Big Shoulders and a Hiwheel

May
02
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My terribly clever wife Liz circumvented my impending mid-life crisis when she bought me a penny-farthing bike for my 40th birthday. She knew that it would be an affordable substitute for a Ferrari or Porsche.  As the Chicago seasons rapidly change, the time for bringing the hiwheel out of winter storage is nigh.

 

She bought it from Rideable Bicycle Replicas. They shipped the pieces to her at work and she had the good staff at Rapid Transit Cylceshop assemble it. I have been informed that pretty much all of the staff took it out for a test ride, you know, just to be sure everything worked.

It’s great fun to ride! Passers-by wave and announce, “Hey! Bike guy!” with a jolly gleam in the eye. The public reaction is one of merriment, to which I carefully tip my hat and offer, “Good day!”

However, there are certain details that separate it from the usual bike ride. It is fixed-gear, with the pedals directly connected to the wheel. You can’t break and you can’t coast. On a trip to the Lincoln Park Zoo, I had to walk the bike over the Chicago River along Webster. The hilliness on either side of Ashland was unpedalable. I’ve avoided Damen north of the Vienna Beef Hot Dog factory for fear of a coronary on the bridge. My choice of destinations tends to be limited.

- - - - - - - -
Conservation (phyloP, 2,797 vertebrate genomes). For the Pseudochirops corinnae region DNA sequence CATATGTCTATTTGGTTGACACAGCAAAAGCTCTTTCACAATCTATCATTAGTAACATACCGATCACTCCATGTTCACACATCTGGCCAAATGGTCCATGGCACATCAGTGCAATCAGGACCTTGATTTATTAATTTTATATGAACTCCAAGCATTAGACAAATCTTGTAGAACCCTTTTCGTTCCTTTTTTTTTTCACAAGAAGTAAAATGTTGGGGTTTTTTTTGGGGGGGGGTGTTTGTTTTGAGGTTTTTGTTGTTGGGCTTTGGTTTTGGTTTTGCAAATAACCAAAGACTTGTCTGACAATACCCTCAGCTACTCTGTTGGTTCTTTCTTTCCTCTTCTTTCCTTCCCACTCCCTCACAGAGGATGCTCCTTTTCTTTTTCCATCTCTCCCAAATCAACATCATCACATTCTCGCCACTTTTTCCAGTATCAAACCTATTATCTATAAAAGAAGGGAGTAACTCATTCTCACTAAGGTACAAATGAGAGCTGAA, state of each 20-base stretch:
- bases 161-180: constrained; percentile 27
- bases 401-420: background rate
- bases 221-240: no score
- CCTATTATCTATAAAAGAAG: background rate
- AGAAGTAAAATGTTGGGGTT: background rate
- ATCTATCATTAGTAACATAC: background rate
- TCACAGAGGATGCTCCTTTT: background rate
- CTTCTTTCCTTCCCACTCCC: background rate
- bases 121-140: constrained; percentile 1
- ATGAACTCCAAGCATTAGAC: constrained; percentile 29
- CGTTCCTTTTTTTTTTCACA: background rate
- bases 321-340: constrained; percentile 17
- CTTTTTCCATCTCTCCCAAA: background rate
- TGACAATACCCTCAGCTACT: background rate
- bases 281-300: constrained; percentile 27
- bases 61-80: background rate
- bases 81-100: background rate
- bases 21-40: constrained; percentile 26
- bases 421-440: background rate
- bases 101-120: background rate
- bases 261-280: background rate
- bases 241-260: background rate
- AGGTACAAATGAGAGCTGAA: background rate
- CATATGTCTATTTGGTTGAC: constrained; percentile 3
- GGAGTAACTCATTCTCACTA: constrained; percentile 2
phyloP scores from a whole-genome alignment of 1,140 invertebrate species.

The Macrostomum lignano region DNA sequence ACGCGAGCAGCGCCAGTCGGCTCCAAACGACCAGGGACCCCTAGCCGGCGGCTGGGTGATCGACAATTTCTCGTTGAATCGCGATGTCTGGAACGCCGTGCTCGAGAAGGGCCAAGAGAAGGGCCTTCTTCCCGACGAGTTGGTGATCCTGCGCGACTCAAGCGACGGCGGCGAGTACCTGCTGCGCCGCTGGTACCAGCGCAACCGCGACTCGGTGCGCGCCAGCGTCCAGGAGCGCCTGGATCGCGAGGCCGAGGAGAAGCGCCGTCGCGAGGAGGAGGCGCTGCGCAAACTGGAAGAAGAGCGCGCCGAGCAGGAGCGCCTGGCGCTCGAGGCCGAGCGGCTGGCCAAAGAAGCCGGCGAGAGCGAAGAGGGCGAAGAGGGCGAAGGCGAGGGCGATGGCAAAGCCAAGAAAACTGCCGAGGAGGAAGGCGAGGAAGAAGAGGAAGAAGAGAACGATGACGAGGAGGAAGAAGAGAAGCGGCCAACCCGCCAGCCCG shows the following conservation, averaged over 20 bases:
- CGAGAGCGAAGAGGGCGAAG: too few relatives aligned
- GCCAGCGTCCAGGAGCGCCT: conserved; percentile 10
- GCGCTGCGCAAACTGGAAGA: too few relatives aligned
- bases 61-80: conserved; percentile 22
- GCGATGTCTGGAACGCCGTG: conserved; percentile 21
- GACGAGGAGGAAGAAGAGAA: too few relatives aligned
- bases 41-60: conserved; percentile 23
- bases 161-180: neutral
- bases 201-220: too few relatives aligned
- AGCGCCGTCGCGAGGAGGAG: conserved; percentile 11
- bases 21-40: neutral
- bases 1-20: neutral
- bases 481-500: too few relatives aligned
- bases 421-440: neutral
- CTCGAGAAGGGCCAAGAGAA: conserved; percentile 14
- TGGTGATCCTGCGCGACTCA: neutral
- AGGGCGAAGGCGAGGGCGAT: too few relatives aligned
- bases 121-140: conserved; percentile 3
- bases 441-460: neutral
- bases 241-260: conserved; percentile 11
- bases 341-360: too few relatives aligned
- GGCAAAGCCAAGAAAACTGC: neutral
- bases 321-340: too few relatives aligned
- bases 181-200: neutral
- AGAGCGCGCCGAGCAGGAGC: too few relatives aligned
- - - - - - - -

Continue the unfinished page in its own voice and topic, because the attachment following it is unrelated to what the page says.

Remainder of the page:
I also have to accessorize for my rides. Of course, I enjoy being steampunked out for the occasion. Unfortunately, I tend to throw caution to the wind. As much as I know that I should wear a helmet, it just doesn’t match. A bowler looks much better, but it doesn’t offer the same sort of cranial protection.  For security, I also use a Fabric Horse u-lock holster, but this necessitates trousers with a belt. My Frontier Classics with suspenders or morning suit with the adjustable waist do not allow the convenience.

My apologies, but if you see me riding, I will not let you try it. You will break it. This happens every time. Accustomed to standard bikes, you will try to start pedaling. The wheel will not move and you will wrench the handlebars out of place. I will have to take it to Rapid Transit to have it readjusted (again). To take off, it is necessary to glide along the bike and let your feet to catch up with the moving pedals.  Maneuvering will be odd. You will use a lot more upper body strength for steering. My shoulders usually ache a bit after the first few seasonal trips. Lord Breaulove Swells Whimsy offers excellent advice on riding a penny farthing in The Affected Provincial’s Companion, Volume One.

Now I must tip my hat to you. Good day!

Yikes! Pothole!

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